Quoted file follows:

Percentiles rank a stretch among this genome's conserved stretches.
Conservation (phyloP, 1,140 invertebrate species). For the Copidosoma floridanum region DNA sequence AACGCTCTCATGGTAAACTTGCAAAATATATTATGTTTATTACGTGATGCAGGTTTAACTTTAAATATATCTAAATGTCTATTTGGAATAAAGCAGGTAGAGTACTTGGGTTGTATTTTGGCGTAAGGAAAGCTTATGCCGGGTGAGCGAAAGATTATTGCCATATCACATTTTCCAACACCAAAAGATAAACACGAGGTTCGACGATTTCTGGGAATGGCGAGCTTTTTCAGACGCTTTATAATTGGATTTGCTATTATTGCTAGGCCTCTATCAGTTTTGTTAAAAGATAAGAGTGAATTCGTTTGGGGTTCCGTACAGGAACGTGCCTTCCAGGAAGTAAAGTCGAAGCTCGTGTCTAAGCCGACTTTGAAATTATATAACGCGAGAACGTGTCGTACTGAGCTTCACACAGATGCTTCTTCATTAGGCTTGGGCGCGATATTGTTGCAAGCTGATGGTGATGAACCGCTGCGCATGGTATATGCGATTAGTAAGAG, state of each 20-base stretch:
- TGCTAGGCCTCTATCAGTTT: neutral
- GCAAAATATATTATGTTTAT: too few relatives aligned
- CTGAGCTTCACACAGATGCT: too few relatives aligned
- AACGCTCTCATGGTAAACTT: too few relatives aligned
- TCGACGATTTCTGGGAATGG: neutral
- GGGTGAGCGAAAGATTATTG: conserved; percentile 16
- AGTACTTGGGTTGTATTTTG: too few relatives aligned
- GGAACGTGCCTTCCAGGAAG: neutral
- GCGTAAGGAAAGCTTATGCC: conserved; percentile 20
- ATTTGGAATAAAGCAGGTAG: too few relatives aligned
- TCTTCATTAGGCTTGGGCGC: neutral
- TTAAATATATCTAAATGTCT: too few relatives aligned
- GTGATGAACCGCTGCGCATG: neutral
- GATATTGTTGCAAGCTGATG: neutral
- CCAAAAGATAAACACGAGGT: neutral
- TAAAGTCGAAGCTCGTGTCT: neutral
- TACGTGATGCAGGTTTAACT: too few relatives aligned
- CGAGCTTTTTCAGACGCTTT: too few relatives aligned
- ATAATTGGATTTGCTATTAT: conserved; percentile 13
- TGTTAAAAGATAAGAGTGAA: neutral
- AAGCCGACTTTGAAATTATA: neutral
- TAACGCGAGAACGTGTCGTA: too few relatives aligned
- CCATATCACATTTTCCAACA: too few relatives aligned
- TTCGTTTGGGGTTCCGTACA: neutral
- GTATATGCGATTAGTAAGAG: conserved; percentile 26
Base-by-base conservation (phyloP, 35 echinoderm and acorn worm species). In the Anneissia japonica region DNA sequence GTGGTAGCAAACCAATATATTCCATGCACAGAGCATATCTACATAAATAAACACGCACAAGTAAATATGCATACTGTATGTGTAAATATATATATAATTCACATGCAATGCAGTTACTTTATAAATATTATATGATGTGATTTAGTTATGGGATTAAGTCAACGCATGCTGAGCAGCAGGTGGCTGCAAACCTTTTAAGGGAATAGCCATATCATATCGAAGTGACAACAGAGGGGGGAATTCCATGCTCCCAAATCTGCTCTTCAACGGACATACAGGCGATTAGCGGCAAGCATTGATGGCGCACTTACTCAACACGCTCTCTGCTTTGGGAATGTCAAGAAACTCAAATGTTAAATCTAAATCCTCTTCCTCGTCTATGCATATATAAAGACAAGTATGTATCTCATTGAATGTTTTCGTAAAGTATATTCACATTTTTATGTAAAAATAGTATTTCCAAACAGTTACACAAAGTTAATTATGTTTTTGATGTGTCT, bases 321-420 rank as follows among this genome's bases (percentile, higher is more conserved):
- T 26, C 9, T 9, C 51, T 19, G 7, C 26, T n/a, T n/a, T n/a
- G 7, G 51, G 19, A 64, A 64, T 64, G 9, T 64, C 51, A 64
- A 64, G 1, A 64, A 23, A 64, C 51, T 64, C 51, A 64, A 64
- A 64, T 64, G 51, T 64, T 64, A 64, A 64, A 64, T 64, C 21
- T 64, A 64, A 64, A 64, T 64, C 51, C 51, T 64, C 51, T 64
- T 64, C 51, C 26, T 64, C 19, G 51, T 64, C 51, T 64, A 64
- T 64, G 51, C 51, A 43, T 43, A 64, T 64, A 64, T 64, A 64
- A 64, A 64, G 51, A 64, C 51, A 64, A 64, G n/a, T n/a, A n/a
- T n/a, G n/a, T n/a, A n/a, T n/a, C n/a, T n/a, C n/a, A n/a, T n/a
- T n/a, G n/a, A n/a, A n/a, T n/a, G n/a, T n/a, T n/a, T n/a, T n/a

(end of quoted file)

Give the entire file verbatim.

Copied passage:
Percentiles rank a stretch among this genome's conserved stretches.
Conservation (phyloP, 1,140 invertebrate species). For the Copidosoma floridanum region DNA sequence AACGCTCTCATGGTAAACTTGCAAAATATATTATGTTTATTACGTGATGCAGGTTTAACTTTAAATATATCTAAATGTCTATTTGGAATAAAGCAGGTAGAGTACTTGGGTTGTATTTTGGCGTAAGGAAAGCTTATGCCGGGTGAGCGAAAGATTATTGCCATATCACATTTTCCAACACCAAAAGATAAACACGAGGTTCGACGATTTCTGGGAATGGCGAGCTTTTTCAGACGCTTTATAATTGGATTTGCTATTATTGCTAGGCCTCTATCAGTTTTGTTAAAAGATAAGAGTGAATTCGTTTGGGGTTCCGTACAGGAACGTGCCTTCCAGGAAGTAAAGTCGAAGCTCGTGTCTAAGCCGACTTTGAAATTATATAACGCGAGAACGTGTCGTACTGAGCTTCACACAGATGCTTCTTCATTAGGCTTGGGCGCGATATTGTTGCAAGCTGATGGTGATGAACCGCTGCGCATGGTATATGCGATTAGTAAGAG, state of each 20-base stretch:
- TGCTAGGCCTCTATCAGTTT: neutral
- GCAAAATATATTATGTTTAT: too few relatives aligned
- CTGAGCTTCACACAGATGCT: too few relatives aligned
- AACGCTCTCATGGTAAACTT: too few relatives aligned
- TCGACGATTTCTGGGAATGG: neutral
- GGGTGAGCGAAAGATTATTG: conserved; percentile 16
- AGTACTTGGGTTGTATTTTG: too few relatives aligned
- GGAACGTGCCTTCCAGGAAG: neutral
- GCGTAAGGAAAGCTTATGCC: conserved; percentile 20
- ATTTGGAATAAAGCAGGTAG: too few relatives aligned
- TCTTCATTAGGCTTGGGCGC: neutral
- TTAAATATATCTAAATGTCT: too few relatives aligned
- GTGATGAACCGCTGCGCATG: neutral
- GATATTGTTGCAAGCTGATG: neutral
- CCAAAAGATAAACACGAGGT: neutral
- TAAAGTCGAAGCTCGTGTCT: neutral
- TACGTGATGCAGGTTTAACT: too few relatives aligned
- CGAGCTTTTTCAGACGCTTT: too few relatives aligned
- ATAATTGGATTTGCTATTAT: conserved; percentile 13
- TGTTAAAAGATAAGAGTGAA: neutral
- AAGCCGACTTTGAAATTATA: neutral
- TAACGCGAGAACGTGTCGTA: too few relatives aligned
- CCATATCACATTTTCCAACA: too few relatives aligned
- TTCGTTTGGGGTTCCGTACA: neutral
- GTATATGCGATTAGTAAGAG: conserved; percentile 26
Base-by-base conservation (phyloP, 35 echinoderm and acorn worm species). In the Anneissia japonica region DNA sequence GTGGTAGCAAACCAATATATTCCATGCACAGAGCATATCTACATAAATAAACACGCACAAGTAAATATGCATACTGTATGTGTAAATATATATATAATTCACATGCAATGCAGTTACTTTATAAATATTATATGATGTGATTTAGTTATGGGATTAAGTCAACGCATGCTGAGCAGCAGGTGGCTGCAAACCTTTTAAGGGAATAGCCATATCATATCGAAGTGACAACAGAGGGGGGAATTCCATGCTCCCAAATCTGCTCTTCAACGGACATACAGGCGATTAGCGGCAAGCATTGATGGCGCACTTACTCAACACGCTCTCTGCTTTGGGAATGTCAAGAAACTCAAATGTTAAATCTAAATCCTCTTCCTCGTCTATGCATATATAAAGACAAGTATGTATCTCATTGAATGTTTTCGTAAAGTATATTCACATTTTTATGTAAAAATAGTATTTCCAAACAGTTACACAAAGTTAATTATGTTTTTGATGTGTCT, bases 321-420 rank as follows among this genome's bases (percentile, higher is more conserved):
- T 26, C 9, T 9, C 51, T 19, G 7, C 26, T n/a, T n/a, T n/a
- G 7, G 51, G 19, A 64, A 64, T 64, G 9, T 64, C 51, A 64
- A 64, G 1, A 64, A 23, A 64, C 51, T 64, C 51, A 64, A 64
- A 64, T 64, G 51, T 64, T 64, A 64, A 64, A 64, T 64, C 21
- T 64, A 64, A 64, A 64, T 64, C 51, C 51, T 64, C 51, T 64
- T 64, C 51, C 26, T 64, C 19, G 51, T 64, C 51, T 64, A 64
- T 64, G 51, C 51, A 43, T 43, A 64, T 64, A 64, T 64, A 64
- A 64, A 64, G 51, A 64, C 51, A 64, A 64, G n/a, T n/a, A n/a
- T n/a, G n/a, T n/a, A n/a, T n/a, C n/a, T n/a, C n/a, A n/a, T n/a
- T n/a, G n/a, A n/a, A n/a, T n/a, G n/a, T n/a, T n/a, T n/a, T n/a